By Devon Drennan on October 22, 2014
Tags: GoCanvas Marketing
Recently, my co-worker and I had a whirlwind trip of meetings on the west coast. 4 days, 12 meetings, and even one conference. Working in business development, these trips are crucial.
But how do you create trips that are affordable, productive, and successful? Years of successfully traveling on a startup's budget has taught us a few things. Here are some ways we make it work:
Our trip out west was based around a conference. The conference was important but also created an opportunity to meet with potential partners in the same area face-face. Whether you're going away for a conference or an overdue meeting, build your calendar around one event.
We aren't out west too often, and it's a unique opportunity to cultivate relationships. So we maximize our days: breakfast, lunch, and dinner meetings. We even used breaks between speakers at conferences for less formal chats.
Each hour is an opportunity when you're on a business trip. Make the most of it.
It can become pretty awkward when you have to ask a potential partner to reschedule after you've confirmed a meeting. You don't look organized, and they don't feel valued. Not great.
But, traveling with a colleague meant I wasn't the only one scheduling meetings. We kept ourselves organized with constant communication. As I'm tentatively creating a meeting, I can quickly pull up Google calendar to see each of our schedules. Just to be sure, we confirm with each other a meeting time works before we reach back out to the other organization.
As a startup, we don't have big coffers for luxury travel. As soon as we know that we're going on a trip, we start scoping for flights. In this case, we booked our flights two months out. We use a lot of the sites people use as consumers: Priceline, Hotwire and Kayak.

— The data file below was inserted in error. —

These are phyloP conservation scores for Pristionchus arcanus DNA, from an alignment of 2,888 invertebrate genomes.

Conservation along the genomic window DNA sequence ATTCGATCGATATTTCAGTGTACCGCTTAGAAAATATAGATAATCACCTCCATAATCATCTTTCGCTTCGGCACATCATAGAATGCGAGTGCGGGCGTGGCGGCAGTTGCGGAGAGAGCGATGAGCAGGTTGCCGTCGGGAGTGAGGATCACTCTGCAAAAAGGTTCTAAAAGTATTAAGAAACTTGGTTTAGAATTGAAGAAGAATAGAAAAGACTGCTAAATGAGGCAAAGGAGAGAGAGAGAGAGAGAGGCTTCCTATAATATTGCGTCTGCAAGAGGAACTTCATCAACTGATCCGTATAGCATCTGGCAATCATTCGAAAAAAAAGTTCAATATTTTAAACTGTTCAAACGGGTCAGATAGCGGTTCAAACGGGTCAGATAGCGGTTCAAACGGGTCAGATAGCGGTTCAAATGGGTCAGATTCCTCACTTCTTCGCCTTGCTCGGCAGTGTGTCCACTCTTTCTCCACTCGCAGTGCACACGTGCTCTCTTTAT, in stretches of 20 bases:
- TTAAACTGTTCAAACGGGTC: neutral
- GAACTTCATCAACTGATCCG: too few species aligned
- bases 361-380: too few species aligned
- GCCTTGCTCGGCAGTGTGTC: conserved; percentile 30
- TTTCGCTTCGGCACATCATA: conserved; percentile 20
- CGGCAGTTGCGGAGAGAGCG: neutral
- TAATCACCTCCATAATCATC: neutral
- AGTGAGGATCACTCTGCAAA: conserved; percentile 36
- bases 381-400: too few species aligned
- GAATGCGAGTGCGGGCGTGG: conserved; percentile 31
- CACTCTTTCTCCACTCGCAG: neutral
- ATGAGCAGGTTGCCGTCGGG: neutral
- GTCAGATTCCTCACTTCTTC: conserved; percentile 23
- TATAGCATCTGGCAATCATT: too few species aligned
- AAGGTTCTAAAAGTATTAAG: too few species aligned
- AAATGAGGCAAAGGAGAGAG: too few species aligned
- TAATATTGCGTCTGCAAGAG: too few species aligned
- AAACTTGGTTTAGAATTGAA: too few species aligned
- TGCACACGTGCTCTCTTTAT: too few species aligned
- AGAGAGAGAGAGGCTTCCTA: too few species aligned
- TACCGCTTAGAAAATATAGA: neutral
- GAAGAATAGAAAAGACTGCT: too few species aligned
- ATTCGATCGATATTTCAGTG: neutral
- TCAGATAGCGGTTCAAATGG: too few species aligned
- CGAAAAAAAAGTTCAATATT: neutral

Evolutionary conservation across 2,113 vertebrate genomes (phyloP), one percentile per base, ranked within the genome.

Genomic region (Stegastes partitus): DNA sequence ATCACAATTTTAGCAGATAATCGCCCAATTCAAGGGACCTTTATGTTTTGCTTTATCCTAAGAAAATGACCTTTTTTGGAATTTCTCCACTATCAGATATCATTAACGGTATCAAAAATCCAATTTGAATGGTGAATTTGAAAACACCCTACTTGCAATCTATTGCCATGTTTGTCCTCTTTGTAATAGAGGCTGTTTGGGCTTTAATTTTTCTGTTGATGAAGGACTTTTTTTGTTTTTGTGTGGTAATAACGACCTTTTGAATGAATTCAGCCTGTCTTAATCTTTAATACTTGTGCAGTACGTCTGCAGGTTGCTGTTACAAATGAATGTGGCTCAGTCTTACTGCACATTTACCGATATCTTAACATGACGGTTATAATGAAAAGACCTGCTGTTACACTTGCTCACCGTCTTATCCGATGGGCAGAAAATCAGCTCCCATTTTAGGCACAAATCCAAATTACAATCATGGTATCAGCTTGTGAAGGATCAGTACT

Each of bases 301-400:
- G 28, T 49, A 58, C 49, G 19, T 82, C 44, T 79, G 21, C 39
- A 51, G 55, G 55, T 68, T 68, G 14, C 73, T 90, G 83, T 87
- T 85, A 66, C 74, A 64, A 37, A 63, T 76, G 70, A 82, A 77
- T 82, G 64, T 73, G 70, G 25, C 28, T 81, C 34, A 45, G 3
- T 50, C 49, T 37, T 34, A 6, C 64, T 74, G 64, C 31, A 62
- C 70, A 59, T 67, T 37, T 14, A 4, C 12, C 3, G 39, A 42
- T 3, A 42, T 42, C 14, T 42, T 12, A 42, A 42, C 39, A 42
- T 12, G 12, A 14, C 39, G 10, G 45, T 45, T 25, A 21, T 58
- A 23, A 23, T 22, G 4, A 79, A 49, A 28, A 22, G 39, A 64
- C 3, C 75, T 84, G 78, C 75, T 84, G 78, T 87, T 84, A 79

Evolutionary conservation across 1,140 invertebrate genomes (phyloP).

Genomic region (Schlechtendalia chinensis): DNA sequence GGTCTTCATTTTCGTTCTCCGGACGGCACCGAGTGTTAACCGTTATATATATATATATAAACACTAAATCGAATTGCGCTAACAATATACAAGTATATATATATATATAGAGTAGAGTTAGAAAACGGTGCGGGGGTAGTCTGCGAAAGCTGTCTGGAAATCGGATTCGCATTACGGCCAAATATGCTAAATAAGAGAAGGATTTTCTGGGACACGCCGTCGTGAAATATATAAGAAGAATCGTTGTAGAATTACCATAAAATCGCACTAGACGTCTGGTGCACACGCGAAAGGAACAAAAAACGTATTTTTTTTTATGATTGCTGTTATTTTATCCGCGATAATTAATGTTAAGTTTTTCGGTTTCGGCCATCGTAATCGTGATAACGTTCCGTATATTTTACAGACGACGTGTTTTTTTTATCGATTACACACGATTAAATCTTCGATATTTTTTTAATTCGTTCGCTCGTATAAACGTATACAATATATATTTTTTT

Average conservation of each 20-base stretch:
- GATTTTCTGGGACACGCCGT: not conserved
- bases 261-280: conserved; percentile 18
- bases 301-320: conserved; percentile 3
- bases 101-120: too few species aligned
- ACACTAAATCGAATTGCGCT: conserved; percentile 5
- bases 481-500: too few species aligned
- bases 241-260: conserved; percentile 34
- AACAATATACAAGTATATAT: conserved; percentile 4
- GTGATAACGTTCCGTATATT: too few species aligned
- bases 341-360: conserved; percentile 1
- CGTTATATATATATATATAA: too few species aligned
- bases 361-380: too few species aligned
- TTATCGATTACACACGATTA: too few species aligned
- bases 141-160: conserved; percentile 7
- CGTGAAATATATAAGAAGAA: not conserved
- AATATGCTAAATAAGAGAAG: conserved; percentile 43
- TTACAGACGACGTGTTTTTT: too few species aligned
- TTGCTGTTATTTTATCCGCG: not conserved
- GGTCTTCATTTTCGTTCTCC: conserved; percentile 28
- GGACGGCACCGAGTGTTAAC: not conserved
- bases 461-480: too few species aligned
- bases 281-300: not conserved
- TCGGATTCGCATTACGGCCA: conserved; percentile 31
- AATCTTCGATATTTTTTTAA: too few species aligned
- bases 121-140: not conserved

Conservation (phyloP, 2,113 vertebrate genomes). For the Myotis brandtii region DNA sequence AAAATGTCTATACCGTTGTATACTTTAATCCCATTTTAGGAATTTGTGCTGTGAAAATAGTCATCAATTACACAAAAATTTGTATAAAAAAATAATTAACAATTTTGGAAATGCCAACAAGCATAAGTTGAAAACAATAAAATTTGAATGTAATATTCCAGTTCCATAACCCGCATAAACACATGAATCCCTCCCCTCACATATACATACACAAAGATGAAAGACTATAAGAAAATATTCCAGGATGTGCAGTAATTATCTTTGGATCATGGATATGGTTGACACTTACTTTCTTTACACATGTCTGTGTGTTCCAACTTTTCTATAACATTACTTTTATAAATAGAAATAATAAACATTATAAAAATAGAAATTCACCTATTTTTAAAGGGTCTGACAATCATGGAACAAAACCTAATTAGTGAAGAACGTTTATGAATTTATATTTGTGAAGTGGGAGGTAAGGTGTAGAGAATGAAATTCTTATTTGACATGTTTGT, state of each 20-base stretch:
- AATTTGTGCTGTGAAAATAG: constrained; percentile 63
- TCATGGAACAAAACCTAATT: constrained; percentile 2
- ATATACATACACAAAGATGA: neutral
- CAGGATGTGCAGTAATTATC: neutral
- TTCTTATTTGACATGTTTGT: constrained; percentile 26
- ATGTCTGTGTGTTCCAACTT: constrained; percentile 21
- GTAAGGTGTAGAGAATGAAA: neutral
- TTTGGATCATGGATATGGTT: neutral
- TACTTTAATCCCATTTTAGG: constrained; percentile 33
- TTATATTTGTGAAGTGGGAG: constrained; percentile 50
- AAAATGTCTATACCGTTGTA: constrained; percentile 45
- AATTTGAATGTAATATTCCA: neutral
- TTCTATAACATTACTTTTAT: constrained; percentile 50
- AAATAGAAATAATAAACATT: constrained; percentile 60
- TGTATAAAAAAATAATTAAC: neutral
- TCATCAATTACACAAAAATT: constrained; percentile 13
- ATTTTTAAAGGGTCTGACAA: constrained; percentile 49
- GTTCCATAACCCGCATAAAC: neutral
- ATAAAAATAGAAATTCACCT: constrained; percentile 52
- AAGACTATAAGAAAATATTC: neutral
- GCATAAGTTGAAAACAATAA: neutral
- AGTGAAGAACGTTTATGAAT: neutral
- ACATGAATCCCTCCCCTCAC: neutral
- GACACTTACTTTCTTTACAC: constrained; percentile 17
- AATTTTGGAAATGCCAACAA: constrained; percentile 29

Some of the cheapest flights get in at odd hours. This time around, I got into Dulles at 1:30 AM (shout out to my wife for the late night pick-up). By taking the late flight, I was able to travel across the country for $400.
You may lose a bit of sleep, but your bank account will thank you later.
Another way we cut costs is by choosing certain things blind. That doesn't mean pin the tail on the donkey blind. But some sites, like Expedia, will show hotels and car rentals without brand names. We can get hotel rooms and rental cars from great companies for far less.
If you're willing to compromise on times, and willing to let go of brands, you can make a business trip for far less.
Okay, if you really want to, you can get places quickly. But even a crazy driver still took 24 minutes to drive around Manhattan. Even if you're only in one city, it takes time to get around, especially if you're moving during rush hour.
Thankfully, you don't need to be in a city to test out how long it will take to get from place to place. If you're going to a 9 am meeting, check out how long the drive will be on a similar weekday morning. It may only be 15 miles, but rush hour or an accident could suddenly leave you needing an hour to budget.
Yes, every hour counts on business trips, but so does arriving on time.
With all the meetings set up, now you gotta roll up the sleeves and do the prep work.
To get started, we think big. First, what's the objective of the meeting? Make sure your whole team is on board for 1-3 objectives. Then, how are you going to get there? Work out the strategy and tactics you'll use at the meeting. Next, do your homework to ensure you know as much as possible about your meeting contacts in advance.